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RnA, why should the controller not be located inside the battery compartment? I will be switching from four bad AGMs to two 100 AH lithiums, there will be plenty of room. I was actually thinking of mounting it and an inline fuse upside down on the door itself, so it would drop down out of the way when opened, to allow the tray to slide out. With the door open you would have easy access to the controls and be able to view the display. Does this present problems? I don’t need to see it other times since I have a Victron Connect app that will show me what is going on at the battery bus.

OTH It would work just as easily in the electrical compartment just forward of there. BUT I was hoping to not drill any extra holes through the outer hull; holes in the battery door could be remedied by a simple door replacement, if a future owner was unhappy with it for some reason....

John Davies

Spokane WA

 

Edited by John E Davies

"Mouse":  2017 Legacy Elite II NARV (Not An RV) Two Beds, Hull Number 218, See my HOW TO threads: https://olivertraveltrailers.com/topic/john-e-davies-how-to-threads-and-tech-articles-links/

Tow Vehicle: 2013 Land Cruiser 200, 33" LT tires, airbags.

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agm batteries still have a potential to vent hydrogen, particularly if overcharged.

here’s a good link with an explanation of the rvia position:  

https://rvnerds.com/2017/11/01/electrical-myths-part-4-agm-batteries-dont-need-venting/ 

“The Recreational Vehicle Industry Association’s Low-Voltage similarly requires venting for all battery locations, whether or not batteries are actually installed, and prohibits installation of other potentially spark-producing equipment in the same compartment (e.g. inverters, charge controllers, disconnect switches):.....”

regarding Li, i wouldn’t want any electronics (fire potential) co-located.

2018 LE2 STD #365


2018 GMC 2500HD SLT Duramax 4x4

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39 minutes ago, RnA said:

 

“The Recreational Vehicle Industry Association’s Low-Voltage similarly requires venting for all battery locations, whether or not batteries are actually installed, and prohibits installation of other potentially spark-producing equipment in the same compartment (e.g. inverters, charge controllers, disconnect switches):.....”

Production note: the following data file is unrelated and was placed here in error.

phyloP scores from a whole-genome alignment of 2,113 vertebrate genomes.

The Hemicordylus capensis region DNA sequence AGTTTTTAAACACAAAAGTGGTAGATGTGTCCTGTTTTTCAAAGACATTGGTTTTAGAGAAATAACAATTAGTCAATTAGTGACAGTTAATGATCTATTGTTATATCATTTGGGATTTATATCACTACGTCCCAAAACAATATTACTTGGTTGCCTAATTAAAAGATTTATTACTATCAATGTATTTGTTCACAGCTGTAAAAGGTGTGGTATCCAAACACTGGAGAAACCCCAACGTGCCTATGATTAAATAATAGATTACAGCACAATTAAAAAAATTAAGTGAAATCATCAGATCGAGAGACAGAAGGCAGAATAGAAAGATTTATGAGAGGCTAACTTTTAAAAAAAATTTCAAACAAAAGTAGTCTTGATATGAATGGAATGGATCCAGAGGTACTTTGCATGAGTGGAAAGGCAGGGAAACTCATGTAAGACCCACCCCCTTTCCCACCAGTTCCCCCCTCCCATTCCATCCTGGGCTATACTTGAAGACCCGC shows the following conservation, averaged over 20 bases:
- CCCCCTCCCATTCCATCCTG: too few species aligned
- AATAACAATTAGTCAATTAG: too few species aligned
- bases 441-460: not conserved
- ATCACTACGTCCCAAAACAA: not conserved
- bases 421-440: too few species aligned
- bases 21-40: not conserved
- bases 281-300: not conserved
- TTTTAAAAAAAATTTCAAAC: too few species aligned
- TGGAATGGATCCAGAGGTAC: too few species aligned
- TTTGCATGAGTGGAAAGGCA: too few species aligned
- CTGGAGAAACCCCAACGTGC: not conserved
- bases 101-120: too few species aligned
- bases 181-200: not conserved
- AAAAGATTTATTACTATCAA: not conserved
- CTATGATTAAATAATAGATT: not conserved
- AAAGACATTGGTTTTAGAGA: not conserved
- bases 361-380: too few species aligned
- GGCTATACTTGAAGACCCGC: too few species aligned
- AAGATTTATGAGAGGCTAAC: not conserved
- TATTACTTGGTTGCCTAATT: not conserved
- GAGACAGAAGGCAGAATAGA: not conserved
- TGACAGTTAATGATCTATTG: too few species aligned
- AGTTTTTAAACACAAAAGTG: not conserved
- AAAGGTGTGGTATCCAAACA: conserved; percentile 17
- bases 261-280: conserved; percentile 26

regarding Li, i wouldn’t want any electronics (fire potential) co-located.

Thanks, I was aware of that link, and about venting. I personally would have zero concerns with a controller plus lithium batteries. But I suppose a future buyer might not be as accepting of a code violation. I guess this is a good reason to mount the parts inside the hull itself. I do plan to cover those vent holes though, and insulate the door itself.

John Davies

Spokane WA

 

Edited by John E Davies

"Mouse":  2017 Legacy Elite II NARV (Not An RV) Two Beds, Hull Number 218, See my HOW TO threads: https://olivertraveltrailers.com/topic/john-e-davies-how-to-threads-and-tech-articles-links/

Tow Vehicle: 2013 Land Cruiser 200, 33" LT tires, airbags.

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5 hours ago, John E Davies said:

BUT I was hoping to not drill any extra holes through the outer hull; 

Why not use the Furion 10amp exterior connector straight from the solar panel?  Are you planning on going beyond 100watts?  If you use that connector could then locate the controller under the aft dinette seat.  My setup has wires from the outside Zamp connector direct to the batteries (through a 10amp in-line fuse).  You could install the controller between the port and the fuse. 

 

When using the extension cord you need to be careful of powering the male plug from either batteries or solar panels.  If male is at the panel end with an adapter (with an inline fuse) to the panels I think ( but you need to check on your specific charge controller) the charge controller should have diodes to prevent current flowing back out to the panels (this is done to keep your batteries from discharging back into the panels at night).  With the extension cord male end at the other end, you risk damage your panels with an accidental short of the plug.  Your idea of using only the ground and neutral is a good one to keep from putting 120 ac into your controller.  Just make sure the ground is 10awg also.  A Furion connector to male  plug would complete the trailer side. 

2018 LE2 STD #365


2018 GMC 2500HD SLT Duramax 4x4

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I will start with the Furion port, but I really do not like the design, and I am already using it as a 14 volt power source for my fridge inside the truck. So I would have to share that connection. I may end doing that.

But really like the Power Pole connectors, they provide a much stouter/ reliable connection and will handle way more current too.

Thanks for all the comments.

John Davies

Spokane WA

"Mouse":  2017 Legacy Elite II NARV (Not An RV) Two Beds, Hull Number 218, See my HOW TO threads: https://olivertraveltrailers.com/topic/john-e-davies-how-to-threads-and-tech-articles-links/

Tow Vehicle: 2013 Land Cruiser 200, 33" LT tires, airbags.